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The Maori

The History and Legacy of New Zealand’s Indigenous People
Narrated by: Dan Gallagher
Length: 1 hr and 48 mins
2.5 out of 5 stars (2 ratings)

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Summary

In 1769, Captain James Cook’s historic expedition in the region would lead to an English claim on Australia, but before he reached Australia, he sailed near New Zealand and spent weeks mapping part of New Zealand’s coast. Thus, he was also one of the first to observe and take note of the indigenous peoples of the two islands. His instructions from the Admiralty were to endeavor at all costs to cultivate friendly relations with tribes and peoples he might encounter, and to regard any native people as the natural and legal possessors of any land they were found to occupy. Cook, of course, was not engaged on an expedition of colonization, so when he encountered for the first time a war party of Maori, he certainly had no intention of challenging their overlordship of Aotearoa, although he certainly was interested in discovering more about them. 

Approaching from the east, having rounded Cape Horn and calling in at Tahiti, the HMS Endeavour arrived off the coast of New Zealand, and two days later it dropped anchor in what would later be known as Poverty Bay. No sign of life or habitation was seen until on the morning of the 9 October when smoke was observed to be rising inland. Cook and a group of sailors set off for shore in two boats and leaving four men behind to mind the boats, the remainder set off inland over a line of low hills. The sentries, however, were surprised by the arrival of a group of four Maori, who adopted an aggressive posture, and when one lifted a lance to hurl, he was immediately shot down.

The impression that all of this left on Cook and the scientific members of the expedition was mixed. By then there had already been several encounters with Polynesian people scattered about the South Pacific, and although occasionally warlike, there were none quite so aggressive as the Maori. In fairness, it must be added that the Maori understanding of Cook’s appearance, and what it represented was by necessity partial, and in approaching it they simply fell back on default behavior, applicable to any stranger approaching their shores.

Taking into account similarities of appearance, customs, and languages spread across a vast region of scattered islands, it was obvious that the Polynesian race emerged from a single origin, and that origin Cook speculated was somewhere in the Malay Peninsula or the “East Indies”. In this regard, he was not too far from the truth. The origins of the Polynesian race have been fiercely debated since then, and it was only relatively recently, through genetic and linguistic research, that it can now be stated with certainty that the Polynesian race originated on the Chinese mainland and the islands of Taiwan, the Philippines, Malaysia, and Indonesia. Oceania was, indeed, the last major region of the Earth to be penetrated and settled by people, and Polynesia was the last region of Oceania to be inhabited.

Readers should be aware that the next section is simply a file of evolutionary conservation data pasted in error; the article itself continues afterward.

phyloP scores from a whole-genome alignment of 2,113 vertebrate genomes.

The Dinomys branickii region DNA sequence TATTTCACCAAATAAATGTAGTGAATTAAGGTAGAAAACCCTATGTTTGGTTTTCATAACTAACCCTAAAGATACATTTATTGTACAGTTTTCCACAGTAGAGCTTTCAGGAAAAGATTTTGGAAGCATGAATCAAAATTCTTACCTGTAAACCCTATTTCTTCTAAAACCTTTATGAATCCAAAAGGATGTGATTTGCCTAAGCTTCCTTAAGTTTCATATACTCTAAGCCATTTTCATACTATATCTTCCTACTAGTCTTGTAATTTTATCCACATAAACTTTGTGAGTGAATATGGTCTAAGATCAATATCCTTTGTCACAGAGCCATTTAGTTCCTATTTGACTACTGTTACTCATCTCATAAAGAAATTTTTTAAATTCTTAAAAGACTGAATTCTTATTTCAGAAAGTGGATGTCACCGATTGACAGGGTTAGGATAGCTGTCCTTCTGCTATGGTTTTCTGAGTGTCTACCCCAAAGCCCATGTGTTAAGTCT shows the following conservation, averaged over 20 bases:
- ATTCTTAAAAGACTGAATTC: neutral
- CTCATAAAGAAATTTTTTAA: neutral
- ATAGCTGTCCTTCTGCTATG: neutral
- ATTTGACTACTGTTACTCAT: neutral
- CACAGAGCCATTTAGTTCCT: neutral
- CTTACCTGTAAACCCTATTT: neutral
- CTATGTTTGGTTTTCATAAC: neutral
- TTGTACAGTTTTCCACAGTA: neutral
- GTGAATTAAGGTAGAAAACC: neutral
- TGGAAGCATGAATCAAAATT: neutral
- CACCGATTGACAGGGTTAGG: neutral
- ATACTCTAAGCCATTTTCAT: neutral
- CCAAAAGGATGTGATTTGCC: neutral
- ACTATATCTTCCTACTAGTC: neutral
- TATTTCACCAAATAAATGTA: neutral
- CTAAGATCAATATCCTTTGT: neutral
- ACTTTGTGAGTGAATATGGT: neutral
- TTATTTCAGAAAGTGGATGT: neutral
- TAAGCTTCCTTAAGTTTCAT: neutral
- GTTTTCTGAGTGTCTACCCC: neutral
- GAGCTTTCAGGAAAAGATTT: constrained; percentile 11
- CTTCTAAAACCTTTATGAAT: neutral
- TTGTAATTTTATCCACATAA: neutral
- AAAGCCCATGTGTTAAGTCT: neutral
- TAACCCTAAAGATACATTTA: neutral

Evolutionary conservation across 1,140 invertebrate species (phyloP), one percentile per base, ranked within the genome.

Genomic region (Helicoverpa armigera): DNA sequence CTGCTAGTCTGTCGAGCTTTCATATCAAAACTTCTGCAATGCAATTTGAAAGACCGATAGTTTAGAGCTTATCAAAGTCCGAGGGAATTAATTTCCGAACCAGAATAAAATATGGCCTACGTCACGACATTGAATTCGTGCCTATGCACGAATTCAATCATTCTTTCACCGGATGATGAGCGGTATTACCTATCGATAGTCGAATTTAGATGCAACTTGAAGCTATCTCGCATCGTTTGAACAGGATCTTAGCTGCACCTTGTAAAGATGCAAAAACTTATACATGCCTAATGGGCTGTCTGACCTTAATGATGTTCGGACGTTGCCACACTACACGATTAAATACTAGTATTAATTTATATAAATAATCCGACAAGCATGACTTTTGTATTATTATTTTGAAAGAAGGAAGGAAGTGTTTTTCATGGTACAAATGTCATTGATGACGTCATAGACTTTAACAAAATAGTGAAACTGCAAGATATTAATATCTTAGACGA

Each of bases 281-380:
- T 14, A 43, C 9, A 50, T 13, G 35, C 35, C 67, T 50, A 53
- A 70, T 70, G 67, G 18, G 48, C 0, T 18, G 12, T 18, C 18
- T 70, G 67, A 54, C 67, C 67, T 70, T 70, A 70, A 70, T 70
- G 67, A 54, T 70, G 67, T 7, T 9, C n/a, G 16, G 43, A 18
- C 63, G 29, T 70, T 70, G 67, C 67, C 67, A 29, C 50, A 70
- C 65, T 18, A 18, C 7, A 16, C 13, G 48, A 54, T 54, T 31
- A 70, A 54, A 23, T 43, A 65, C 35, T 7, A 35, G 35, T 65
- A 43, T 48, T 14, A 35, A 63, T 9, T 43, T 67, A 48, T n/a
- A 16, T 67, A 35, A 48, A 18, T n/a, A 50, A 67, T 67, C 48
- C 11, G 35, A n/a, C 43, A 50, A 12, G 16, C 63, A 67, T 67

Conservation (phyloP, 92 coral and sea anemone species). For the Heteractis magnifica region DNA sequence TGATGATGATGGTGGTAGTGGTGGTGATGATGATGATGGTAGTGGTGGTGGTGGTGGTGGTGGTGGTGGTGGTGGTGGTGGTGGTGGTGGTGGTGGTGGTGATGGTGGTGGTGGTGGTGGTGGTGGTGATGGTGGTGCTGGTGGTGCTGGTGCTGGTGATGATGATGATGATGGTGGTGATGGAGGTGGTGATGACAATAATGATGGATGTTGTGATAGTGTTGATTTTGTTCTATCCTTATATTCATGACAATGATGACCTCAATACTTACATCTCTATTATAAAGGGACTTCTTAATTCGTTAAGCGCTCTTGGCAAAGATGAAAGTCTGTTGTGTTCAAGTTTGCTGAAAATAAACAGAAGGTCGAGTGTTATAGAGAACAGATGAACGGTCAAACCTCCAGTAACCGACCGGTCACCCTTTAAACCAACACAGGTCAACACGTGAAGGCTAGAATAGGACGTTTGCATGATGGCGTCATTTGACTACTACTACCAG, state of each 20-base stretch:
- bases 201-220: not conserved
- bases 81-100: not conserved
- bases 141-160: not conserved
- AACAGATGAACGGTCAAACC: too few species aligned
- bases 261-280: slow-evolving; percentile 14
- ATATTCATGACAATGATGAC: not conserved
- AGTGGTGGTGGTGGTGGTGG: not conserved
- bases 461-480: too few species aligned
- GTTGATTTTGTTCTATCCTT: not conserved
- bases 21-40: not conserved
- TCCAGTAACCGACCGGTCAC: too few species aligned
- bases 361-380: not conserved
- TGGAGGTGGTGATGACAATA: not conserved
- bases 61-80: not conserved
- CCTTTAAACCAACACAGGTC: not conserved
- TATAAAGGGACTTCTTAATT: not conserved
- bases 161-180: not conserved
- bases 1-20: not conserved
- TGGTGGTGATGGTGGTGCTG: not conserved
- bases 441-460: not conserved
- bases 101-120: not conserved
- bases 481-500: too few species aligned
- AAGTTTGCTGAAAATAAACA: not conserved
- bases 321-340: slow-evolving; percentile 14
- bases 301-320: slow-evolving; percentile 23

©2018 Charles River Editors (P)2018 Charles River Editors

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  • C. Elliott
  • 20-02-19

No concept of Maori pronunciation!

Aggghh. The speaker has no clue when pronouncing Maori words. This is tragic. Anyone interested in learning more about the Maori will cringe when listening and others will have been given consistently bad examples. How very sad. The authors of this work must be fuming.

2 of 2 people found this review helpful

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  • Dr.J.A.P.
  • 08-05-19

Beggars can't be choosers

Was going to New Zealand and wanted some books to listen to about the place and its people while road tripping. There just wasn't much on Audible filling that need, so I bought everything there was. There are TWO books by Charles River (editors) and there's a LOT of overlap between them. That said, this one does spend more time discussing the Maori... but if your going to get both books, be warned.

1 of 1 people found this review helpful

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  • KPLH
  • 07-08-19

Appalling pronunciation

When the narrator can’t even pronounce the title correctly, there is absolutely no credibility to this title. Find a narrator who can at least pronounce the word “Maori”. Please do the Maori people a favor and delete this title and narrators horrific pronunciation.

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  • Diane
  • 25-04-19

A colonialist history, not a history of the Maori

This was a very disappointing read. It is unforgivable that that narrator doesn’t know the correct pronunciation of Maori. How can you narrate a book without learning how to pronounce the most common word in the book? It’s even more unforgivable that this books is entitled The History and Legacy of New Zealand’s Indigenous People when what it should be called is The History of European Contact with New Zealand’s Indigenous People. It is very disappointing that this is the only book about the Maori in an historical context available in Audible. I hope that is rectified in the future.